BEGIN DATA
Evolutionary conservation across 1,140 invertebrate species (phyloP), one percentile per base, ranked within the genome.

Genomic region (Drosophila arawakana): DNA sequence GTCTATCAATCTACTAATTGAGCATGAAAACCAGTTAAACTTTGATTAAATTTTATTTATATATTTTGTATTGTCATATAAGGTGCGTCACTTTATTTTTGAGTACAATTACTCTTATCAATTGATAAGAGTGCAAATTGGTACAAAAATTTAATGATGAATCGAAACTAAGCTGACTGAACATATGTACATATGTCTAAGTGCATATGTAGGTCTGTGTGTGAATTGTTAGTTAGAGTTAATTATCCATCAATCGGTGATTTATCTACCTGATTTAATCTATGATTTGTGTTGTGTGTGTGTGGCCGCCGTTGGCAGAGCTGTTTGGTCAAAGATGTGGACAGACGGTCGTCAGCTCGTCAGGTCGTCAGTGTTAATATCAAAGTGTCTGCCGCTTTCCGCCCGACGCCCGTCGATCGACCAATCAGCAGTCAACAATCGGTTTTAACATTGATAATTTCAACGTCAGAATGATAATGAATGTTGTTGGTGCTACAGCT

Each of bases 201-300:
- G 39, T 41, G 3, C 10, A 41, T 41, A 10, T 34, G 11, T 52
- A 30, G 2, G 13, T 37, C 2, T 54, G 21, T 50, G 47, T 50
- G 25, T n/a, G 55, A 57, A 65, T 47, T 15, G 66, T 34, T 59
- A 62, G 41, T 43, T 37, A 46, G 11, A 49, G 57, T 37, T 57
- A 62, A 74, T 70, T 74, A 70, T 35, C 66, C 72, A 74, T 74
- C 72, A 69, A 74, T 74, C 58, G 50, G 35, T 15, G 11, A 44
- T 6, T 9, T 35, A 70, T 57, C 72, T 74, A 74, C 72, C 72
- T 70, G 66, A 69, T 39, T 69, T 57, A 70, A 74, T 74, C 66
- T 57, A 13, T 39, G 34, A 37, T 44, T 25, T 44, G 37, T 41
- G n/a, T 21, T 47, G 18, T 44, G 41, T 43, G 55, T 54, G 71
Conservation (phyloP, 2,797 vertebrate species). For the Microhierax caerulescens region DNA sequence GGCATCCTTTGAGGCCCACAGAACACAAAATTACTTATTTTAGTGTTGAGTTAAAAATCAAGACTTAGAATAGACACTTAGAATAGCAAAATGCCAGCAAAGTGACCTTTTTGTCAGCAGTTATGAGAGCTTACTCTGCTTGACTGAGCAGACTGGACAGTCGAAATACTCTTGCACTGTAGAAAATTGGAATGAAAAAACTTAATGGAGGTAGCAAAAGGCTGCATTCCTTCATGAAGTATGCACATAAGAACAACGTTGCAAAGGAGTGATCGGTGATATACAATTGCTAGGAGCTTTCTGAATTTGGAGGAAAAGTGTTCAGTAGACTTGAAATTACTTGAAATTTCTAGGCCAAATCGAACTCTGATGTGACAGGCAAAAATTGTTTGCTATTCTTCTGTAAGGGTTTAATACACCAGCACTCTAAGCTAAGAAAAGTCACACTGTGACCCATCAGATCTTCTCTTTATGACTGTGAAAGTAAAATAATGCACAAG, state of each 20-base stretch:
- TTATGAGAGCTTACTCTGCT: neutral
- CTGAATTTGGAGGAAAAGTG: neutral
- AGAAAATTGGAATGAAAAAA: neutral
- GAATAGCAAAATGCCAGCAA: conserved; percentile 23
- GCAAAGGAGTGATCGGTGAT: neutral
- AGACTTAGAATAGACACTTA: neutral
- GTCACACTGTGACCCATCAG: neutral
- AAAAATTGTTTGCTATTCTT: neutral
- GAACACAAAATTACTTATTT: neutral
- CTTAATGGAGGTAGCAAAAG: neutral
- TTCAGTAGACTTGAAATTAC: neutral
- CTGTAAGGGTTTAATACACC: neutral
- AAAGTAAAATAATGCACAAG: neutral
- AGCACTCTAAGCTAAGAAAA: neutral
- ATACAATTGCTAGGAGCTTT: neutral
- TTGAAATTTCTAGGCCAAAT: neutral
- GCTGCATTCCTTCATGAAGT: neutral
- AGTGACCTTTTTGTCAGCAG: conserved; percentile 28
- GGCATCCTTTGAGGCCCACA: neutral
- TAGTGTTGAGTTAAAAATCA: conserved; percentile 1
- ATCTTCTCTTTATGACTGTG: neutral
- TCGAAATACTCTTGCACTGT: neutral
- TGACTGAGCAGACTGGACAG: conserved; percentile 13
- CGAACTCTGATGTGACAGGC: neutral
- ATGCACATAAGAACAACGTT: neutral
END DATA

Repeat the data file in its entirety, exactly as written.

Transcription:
Evolutionary conservation across 1,140 invertebrate species (phyloP), one percentile per base, ranked within the genome.

Genomic region (Drosophila arawakana): DNA sequence GTCTATCAATCTACTAATTGAGCATGAAAACCAGTTAAACTTTGATTAAATTTTATTTATATATTTTGTATTGTCATATAAGGTGCGTCACTTTATTTTTGAGTACAATTACTCTTATCAATTGATAAGAGTGCAAATTGGTACAAAAATTTAATGATGAATCGAAACTAAGCTGACTGAACATATGTACATATGTCTAAGTGCATATGTAGGTCTGTGTGTGAATTGTTAGTTAGAGTTAATTATCCATCAATCGGTGATTTATCTACCTGATTTAATCTATGATTTGTGTTGTGTGTGTGTGGCCGCCGTTGGCAGAGCTGTTTGGTCAAAGATGTGGACAGACGGTCGTCAGCTCGTCAGGTCGTCAGTGTTAATATCAAAGTGTCTGCCGCTTTCCGCCCGACGCCCGTCGATCGACCAATCAGCAGTCAACAATCGGTTTTAACATTGATAATTTCAACGTCAGAATGATAATGAATGTTGTTGGTGCTACAGCT

Each of bases 201-300:
- G 39, T 41, G 3, C 10, A 41, T 41, A 10, T 34, G 11, T 52
- A 30, G 2, G 13, T 37, C 2, T 54, G 21, T 50, G 47, T 50
- G 25, T n/a, G 55, A 57, A 65, T 47, T 15, G 66, T 34, T 59
- A 62, G 41, T 43, T 37, A 46, G 11, A 49, G 57, T 37, T 57
- A 62, A 74, T 70, T 74, A 70, T 35, C 66, C 72, A 74, T 74
- C 72, A 69, A 74, T 74, C 58, G 50, G 35, T 15, G 11, A 44
- T 6, T 9, T 35, A 70, T 57, C 72, T 74, A 74, C 72, C 72
- T 70, G 66, A 69, T 39, T 69, T 57, A 70, A 74, T 74, C 66
- T 57, A 13, T 39, G 34, A 37, T 44, T 25, T 44, G 37, T 41
- G n/a, T 21, T 47, G 18, T 44, G 41, T 43, G 55, T 54, G 71
Conservation (phyloP, 2,797 vertebrate species). For the Microhierax caerulescens region DNA sequence GGCATCCTTTGAGGCCCACAGAACACAAAATTACTTATTTTAGTGTTGAGTTAAAAATCAAGACTTAGAATAGACACTTAGAATAGCAAAATGCCAGCAAAGTGACCTTTTTGTCAGCAGTTATGAGAGCTTACTCTGCTTGACTGAGCAGACTGGACAGTCGAAATACTCTTGCACTGTAGAAAATTGGAATGAAAAAACTTAATGGAGGTAGCAAAAGGCTGCATTCCTTCATGAAGTATGCACATAAGAACAACGTTGCAAAGGAGTGATCGGTGATATACAATTGCTAGGAGCTTTCTGAATTTGGAGGAAAAGTGTTCAGTAGACTTGAAATTACTTGAAATTTCTAGGCCAAATCGAACTCTGATGTGACAGGCAAAAATTGTTTGCTATTCTTCTGTAAGGGTTTAATACACCAGCACTCTAAGCTAAGAAAAGTCACACTGTGACCCATCAGATCTTCTCTTTATGACTGTGAAAGTAAAATAATGCACAAG, state of each 20-base stretch:
- TTATGAGAGCTTACTCTGCT: neutral
- CTGAATTTGGAGGAAAAGTG: neutral
- AGAAAATTGGAATGAAAAAA: neutral
- GAATAGCAAAATGCCAGCAA: conserved; percentile 23
- GCAAAGGAGTGATCGGTGAT: neutral
- AGACTTAGAATAGACACTTA: neutral
- GTCACACTGTGACCCATCAG: neutral
- AAAAATTGTTTGCTATTCTT: neutral
- GAACACAAAATTACTTATTT: neutral
- CTTAATGGAGGTAGCAAAAG: neutral
- TTCAGTAGACTTGAAATTAC: neutral
- CTGTAAGGGTTTAATACACC: neutral
- AAAGTAAAATAATGCACAAG: neutral
- AGCACTCTAAGCTAAGAAAA: neutral
- ATACAATTGCTAGGAGCTTT: neutral
- TTGAAATTTCTAGGCCAAAT: neutral
- GCTGCATTCCTTCATGAAGT: neutral
- AGTGACCTTTTTGTCAGCAG: conserved; percentile 28
- GGCATCCTTTGAGGCCCACA: neutral
- TAGTGTTGAGTTAAAAATCA: conserved; percentile 1
- ATCTTCTCTTTATGACTGTG: neutral
- TCGAAATACTCTTGCACTGT: neutral
- TGACTGAGCAGACTGGACAG: conserved; percentile 13
- CGAACTCTGATGTGACAGGC: neutral
- ATGCACATAAGAACAACGTT: neutral